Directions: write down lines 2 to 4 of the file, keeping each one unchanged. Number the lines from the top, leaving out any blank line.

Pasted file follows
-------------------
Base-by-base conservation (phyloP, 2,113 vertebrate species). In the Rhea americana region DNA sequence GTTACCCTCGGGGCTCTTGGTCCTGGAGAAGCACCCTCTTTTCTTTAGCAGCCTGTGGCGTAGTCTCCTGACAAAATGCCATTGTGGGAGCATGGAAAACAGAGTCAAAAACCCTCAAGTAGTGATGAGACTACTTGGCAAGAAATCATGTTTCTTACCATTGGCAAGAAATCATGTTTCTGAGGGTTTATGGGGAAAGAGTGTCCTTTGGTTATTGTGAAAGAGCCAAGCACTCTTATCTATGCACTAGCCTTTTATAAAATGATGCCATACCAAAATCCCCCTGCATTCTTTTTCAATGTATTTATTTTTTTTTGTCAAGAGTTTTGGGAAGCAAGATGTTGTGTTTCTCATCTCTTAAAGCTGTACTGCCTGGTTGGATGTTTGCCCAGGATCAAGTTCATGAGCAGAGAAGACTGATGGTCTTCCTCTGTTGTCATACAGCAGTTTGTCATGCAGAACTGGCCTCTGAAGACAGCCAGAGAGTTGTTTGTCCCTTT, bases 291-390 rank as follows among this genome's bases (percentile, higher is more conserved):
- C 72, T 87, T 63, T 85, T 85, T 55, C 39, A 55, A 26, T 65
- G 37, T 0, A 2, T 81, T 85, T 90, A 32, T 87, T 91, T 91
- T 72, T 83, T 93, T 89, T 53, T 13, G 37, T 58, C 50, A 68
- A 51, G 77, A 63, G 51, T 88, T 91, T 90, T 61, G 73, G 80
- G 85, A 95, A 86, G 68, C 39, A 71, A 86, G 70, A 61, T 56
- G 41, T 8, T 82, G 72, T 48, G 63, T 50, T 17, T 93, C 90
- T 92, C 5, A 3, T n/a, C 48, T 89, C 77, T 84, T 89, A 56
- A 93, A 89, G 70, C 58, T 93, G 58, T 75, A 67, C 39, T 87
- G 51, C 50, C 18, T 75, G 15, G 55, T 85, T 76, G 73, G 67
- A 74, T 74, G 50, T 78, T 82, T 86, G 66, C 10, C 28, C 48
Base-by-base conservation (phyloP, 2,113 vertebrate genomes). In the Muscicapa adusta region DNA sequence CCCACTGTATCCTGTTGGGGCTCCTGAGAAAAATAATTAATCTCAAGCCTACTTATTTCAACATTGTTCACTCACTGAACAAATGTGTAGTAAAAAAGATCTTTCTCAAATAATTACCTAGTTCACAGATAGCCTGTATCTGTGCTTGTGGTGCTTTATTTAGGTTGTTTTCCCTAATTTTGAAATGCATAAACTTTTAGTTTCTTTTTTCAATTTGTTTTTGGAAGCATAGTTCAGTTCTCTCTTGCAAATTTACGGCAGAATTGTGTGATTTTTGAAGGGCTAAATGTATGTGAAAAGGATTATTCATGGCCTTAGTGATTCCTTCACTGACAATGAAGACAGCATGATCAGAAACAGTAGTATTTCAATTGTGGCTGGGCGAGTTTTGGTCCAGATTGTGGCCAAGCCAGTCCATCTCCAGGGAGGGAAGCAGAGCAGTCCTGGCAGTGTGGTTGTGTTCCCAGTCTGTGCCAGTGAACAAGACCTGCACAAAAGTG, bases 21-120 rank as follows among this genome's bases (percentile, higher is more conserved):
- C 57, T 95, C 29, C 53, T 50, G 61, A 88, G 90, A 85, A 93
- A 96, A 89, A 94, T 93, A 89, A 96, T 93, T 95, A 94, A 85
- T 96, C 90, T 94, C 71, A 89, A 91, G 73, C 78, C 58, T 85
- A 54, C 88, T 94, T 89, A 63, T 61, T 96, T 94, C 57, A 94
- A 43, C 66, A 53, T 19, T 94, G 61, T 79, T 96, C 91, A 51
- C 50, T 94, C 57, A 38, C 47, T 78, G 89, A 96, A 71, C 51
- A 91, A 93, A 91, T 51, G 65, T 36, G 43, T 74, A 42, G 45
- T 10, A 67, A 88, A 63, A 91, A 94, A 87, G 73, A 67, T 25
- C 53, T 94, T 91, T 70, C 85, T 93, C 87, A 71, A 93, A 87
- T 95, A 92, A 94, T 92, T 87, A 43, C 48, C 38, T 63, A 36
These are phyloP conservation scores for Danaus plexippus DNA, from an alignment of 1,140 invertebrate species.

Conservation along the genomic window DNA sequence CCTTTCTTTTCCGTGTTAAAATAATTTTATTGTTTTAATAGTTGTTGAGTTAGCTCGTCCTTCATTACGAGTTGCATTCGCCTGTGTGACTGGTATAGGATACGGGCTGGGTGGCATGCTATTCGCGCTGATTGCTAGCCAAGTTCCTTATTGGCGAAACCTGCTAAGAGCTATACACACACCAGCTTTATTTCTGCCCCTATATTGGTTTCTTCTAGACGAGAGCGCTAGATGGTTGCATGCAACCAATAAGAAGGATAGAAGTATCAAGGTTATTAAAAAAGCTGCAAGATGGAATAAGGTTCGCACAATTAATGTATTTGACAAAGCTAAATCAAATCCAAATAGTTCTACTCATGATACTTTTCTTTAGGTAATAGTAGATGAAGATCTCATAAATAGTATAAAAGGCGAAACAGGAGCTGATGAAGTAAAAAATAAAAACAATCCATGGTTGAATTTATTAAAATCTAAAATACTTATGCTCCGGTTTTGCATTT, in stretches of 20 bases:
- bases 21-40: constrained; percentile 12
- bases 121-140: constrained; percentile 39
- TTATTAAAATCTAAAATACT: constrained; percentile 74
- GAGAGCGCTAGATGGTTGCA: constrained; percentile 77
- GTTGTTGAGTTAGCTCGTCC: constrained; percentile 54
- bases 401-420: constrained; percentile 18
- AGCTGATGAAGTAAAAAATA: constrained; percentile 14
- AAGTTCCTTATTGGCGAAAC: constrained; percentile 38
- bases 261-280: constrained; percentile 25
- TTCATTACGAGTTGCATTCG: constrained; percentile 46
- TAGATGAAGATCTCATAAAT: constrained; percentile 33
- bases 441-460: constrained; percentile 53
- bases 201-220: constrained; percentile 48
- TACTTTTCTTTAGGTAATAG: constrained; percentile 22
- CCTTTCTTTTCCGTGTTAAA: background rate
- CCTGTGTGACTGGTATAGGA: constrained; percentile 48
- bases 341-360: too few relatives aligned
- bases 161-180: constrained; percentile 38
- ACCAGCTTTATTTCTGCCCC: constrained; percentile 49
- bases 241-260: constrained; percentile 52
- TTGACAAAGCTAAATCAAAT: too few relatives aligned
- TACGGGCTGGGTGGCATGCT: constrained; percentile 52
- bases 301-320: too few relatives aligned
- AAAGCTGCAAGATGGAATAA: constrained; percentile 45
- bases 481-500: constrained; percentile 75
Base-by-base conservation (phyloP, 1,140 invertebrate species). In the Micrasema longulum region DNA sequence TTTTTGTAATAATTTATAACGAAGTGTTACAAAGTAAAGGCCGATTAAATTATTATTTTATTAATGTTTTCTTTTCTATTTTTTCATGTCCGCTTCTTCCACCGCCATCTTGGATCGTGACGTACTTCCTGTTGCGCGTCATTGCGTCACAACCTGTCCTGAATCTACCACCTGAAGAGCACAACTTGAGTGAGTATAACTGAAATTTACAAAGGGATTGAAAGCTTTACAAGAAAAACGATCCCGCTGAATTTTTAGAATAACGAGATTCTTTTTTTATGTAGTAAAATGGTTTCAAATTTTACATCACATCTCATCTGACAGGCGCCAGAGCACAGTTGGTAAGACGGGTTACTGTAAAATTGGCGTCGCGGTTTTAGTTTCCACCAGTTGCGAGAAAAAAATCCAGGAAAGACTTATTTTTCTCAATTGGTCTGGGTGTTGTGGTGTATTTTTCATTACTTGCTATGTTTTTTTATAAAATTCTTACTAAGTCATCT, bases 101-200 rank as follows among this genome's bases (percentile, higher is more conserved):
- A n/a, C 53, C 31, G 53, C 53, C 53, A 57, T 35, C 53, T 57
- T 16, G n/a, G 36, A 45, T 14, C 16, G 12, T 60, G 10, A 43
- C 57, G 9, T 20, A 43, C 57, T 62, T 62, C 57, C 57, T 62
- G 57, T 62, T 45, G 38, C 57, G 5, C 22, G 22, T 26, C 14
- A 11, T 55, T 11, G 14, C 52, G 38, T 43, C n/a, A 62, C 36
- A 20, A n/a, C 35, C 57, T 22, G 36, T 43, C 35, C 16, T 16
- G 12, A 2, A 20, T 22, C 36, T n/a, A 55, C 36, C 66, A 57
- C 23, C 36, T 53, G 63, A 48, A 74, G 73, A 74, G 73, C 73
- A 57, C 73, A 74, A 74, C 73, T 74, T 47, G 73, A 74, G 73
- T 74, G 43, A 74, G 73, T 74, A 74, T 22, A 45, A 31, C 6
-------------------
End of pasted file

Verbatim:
- C 72, T 87, T 63, T 85, T 85, T 55, C 39, A 55, A 26, T 65
- G 37, T 0, A 2, T 81, T 85, T 90, A 32, T 87, T 91, T 91
- T 72, T 83, T 93, T 89, T 53, T 13, G 37, T 58, C 50, A 68